Is there a bibliography of the author's other work, with links to make it easy for the reader to access?  Or a straight list?  Is the bibliography in the front or back matter? 

In children's books, are the illustrations all the way through, or just at the beginning of each chapter, or is there no interior art at all?  Is the text always at the bottom of the page or varied throughout?  How is the illustrator credited?  How does the copyright read when there is an author and an illustrator? 

If a book is co-authored, how are the dedications and acknowledgements handled? 

Not every book will be set up exactly the same way, but there are some standard rules, and you will notice consistencies as you spy on several different publishing houses and the way they do things. Make note of when they break with traditional formatting, and why.  Notice their differences.

The small details that you might think don't matter, actually do.  Little touches mean the difference between your book looking like it was produced by a self-pubbing hack or a professional, seasoned author who respects his or her readers.

Most important, apply every single scrap of knowledge you pick up from The Big Boys and Girls to your book.  Give yourself a professional edge and readers will gravitate to your work again and again. 

TD – 1/22/2016

Friday, January 15, 2016



George Weinstein has written an extraordinary novel that placed me on Hardscrabble Road (Georgia) in the late 1930s/early 1940s.  Even though it was before I was born, I felt like I'd shared Bud's childhood. 
The story reminded me of ones my mom used to tell me about her family when she was a little girl and so I loved this book from a personal standpoint from the get-go. 

From the point of view of an editor and consummate critical reader, this novel is one of the best written books I've read in years. 
As for Mr. Weinstein's style and ability to take his reader on a journey into the center of relentless drama, decades before their time, I can with all confidence compare him to John Steinbeck. 

Well done, George Weinstein! I thought "The Caretaker" was a masterpiece (and it is!).  Hardscrabble Road is a career achievement.  I am looking forward to your next!



Terri DelCampo

Recently, a non-fiction internet market that I freelanced for, writing brief articles (500 words max) shut down. I only spent half a day writing each article that I submitted, so it was fun, and many times I could weave the topic into a horror tale for Owl's Eye View Magazine as well making my research do double time. 

Unfortunately, the site eliminated the contributor's market, deciding to handle the department with in-house staff rather than freelancers, and cut all of our material free, which meant we could go ahead and submit it to other markets or post it in blogs of our own (hence, my four non-fiction blogs).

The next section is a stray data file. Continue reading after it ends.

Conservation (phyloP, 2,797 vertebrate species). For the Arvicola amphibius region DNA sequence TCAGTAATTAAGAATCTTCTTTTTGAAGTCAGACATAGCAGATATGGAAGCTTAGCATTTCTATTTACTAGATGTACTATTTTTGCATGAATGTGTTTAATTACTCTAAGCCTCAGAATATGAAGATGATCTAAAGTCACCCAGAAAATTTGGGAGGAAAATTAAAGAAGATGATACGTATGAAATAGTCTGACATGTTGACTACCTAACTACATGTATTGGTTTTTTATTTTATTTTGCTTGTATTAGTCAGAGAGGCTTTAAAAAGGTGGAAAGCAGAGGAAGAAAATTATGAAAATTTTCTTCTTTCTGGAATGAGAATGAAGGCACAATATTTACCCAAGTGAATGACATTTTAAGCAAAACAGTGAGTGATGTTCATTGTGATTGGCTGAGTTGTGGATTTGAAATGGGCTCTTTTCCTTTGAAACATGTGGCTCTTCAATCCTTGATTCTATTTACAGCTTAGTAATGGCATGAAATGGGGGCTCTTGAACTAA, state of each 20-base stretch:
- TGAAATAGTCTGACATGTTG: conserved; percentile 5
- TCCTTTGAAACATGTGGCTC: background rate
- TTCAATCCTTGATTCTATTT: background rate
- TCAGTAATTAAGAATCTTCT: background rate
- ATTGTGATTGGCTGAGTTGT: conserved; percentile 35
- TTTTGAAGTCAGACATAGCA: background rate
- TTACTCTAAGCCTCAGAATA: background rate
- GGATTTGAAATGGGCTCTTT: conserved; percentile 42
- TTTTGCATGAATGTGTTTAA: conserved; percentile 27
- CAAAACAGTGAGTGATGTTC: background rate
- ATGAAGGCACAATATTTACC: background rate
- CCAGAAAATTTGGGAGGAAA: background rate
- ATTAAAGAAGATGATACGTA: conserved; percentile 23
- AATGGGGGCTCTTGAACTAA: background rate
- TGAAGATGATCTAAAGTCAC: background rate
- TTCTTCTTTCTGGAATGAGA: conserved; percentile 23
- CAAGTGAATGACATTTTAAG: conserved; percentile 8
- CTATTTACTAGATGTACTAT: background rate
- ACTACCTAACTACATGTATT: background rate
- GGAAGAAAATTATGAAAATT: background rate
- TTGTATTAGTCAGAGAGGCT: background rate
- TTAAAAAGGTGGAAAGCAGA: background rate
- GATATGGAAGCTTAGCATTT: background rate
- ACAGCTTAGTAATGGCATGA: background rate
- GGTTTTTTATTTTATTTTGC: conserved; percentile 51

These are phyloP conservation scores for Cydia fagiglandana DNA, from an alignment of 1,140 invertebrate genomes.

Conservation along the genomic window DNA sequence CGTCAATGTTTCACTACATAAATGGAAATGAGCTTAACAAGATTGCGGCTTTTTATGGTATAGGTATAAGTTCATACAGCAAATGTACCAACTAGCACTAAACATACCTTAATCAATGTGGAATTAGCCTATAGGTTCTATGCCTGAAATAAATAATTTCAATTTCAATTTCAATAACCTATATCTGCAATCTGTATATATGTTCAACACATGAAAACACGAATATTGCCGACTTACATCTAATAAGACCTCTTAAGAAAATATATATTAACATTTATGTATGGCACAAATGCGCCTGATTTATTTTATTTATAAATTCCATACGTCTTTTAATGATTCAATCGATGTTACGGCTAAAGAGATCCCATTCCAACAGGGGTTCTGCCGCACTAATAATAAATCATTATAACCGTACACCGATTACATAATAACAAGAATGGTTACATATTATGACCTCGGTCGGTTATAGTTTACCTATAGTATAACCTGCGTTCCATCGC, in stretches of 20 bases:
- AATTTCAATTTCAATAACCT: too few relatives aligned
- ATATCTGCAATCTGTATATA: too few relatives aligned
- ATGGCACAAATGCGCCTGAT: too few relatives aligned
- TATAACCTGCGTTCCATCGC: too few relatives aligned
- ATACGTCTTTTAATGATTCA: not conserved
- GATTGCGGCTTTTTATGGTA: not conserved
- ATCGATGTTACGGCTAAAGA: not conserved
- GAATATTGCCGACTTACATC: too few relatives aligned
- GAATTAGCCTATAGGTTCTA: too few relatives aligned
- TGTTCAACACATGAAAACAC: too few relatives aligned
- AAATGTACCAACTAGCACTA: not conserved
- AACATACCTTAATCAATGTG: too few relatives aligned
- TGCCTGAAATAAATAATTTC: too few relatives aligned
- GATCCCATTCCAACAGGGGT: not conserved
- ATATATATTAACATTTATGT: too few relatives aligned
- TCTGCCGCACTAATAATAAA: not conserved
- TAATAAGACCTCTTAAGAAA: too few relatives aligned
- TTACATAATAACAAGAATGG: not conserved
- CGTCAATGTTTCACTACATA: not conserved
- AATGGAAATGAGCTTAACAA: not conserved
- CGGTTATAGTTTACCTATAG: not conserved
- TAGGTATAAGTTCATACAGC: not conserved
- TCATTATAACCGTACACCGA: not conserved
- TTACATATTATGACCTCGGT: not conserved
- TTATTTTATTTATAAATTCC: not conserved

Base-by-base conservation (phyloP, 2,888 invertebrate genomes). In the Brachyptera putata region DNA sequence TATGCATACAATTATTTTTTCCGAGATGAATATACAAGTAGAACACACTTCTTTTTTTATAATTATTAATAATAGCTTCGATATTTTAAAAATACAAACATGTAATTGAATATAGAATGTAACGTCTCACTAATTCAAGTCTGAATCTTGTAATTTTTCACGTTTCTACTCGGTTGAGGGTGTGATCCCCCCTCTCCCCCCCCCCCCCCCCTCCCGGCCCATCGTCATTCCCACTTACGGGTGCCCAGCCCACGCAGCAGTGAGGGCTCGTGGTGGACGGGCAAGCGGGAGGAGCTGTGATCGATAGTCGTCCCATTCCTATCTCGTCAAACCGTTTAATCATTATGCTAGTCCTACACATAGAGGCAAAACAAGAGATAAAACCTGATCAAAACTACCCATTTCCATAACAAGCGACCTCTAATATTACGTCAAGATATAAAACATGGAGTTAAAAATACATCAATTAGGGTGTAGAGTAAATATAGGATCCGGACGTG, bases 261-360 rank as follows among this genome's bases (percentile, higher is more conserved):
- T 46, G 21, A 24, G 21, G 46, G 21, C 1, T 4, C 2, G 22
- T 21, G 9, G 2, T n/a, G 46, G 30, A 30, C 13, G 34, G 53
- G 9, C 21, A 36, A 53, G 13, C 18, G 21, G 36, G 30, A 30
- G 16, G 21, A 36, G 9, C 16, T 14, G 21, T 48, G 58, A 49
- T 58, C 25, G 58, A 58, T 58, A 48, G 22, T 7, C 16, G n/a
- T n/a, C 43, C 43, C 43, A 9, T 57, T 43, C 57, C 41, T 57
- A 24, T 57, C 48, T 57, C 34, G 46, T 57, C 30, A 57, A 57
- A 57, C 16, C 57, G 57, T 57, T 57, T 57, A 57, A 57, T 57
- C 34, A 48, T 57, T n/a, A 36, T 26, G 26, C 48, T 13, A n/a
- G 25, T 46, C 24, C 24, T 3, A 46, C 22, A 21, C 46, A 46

While I was dismayed about the paying market disappearing, I took it in stride, set up my blogs, and went on with my life. 

What shocked me was the hysteria that the announcement stirred in the other freelancers on the site.  They were going absolutely insane trying to download their articles, do screen shots and otherwise copy their work to their computers.  Some of them had thousands of articles, having written for the site since its inception. 

I could not believe the number of writers who wrote their articles directly onto the site, without backing them up to their computers. I thought every writer pretty much did what I do: write the article on my computer as a word doc, perfect it, then copy and paste it onto the site. And after that, I copy the original to a flash drive, as well as a one terabyte external hard drive.  Now that might seem like overkill to you, but I have hundreds of short stories and articles.  I've had computers crash on me, and to date I've lost very little material, because I've made saving it a part of my daily writing routine.   

When I commented about this on the community's Facebook page, the writers who were frantically scrambling to retrieve their material within the two-week window they had to do that before the site shut down, got very defensive and told me that not all of them are professional writers, some have expertise in other areas and writing is a secondary thing. 

But even at that, if you are good enough that your work is accepted by an editor, and you have an expertise that allows you to publish your experience, your tips, and opinions, why wouldn't you want to store those articles to share in other venues or just with friends on social pages?  There have been many times when I've messaged someone an article I've written, right from my computer, rather than digging for it in a site's archives. 

Perhaps I am overly possessive about my portfolio, but I can't imagine losing any of my material because I didn't have the foresight to save it in more than one place, especially when that one place is the internet.    

Hopefully my fellow writers will save their articles as they write them from now on and never experience such downloading nightmares in the future. 

TD – 1/15/2016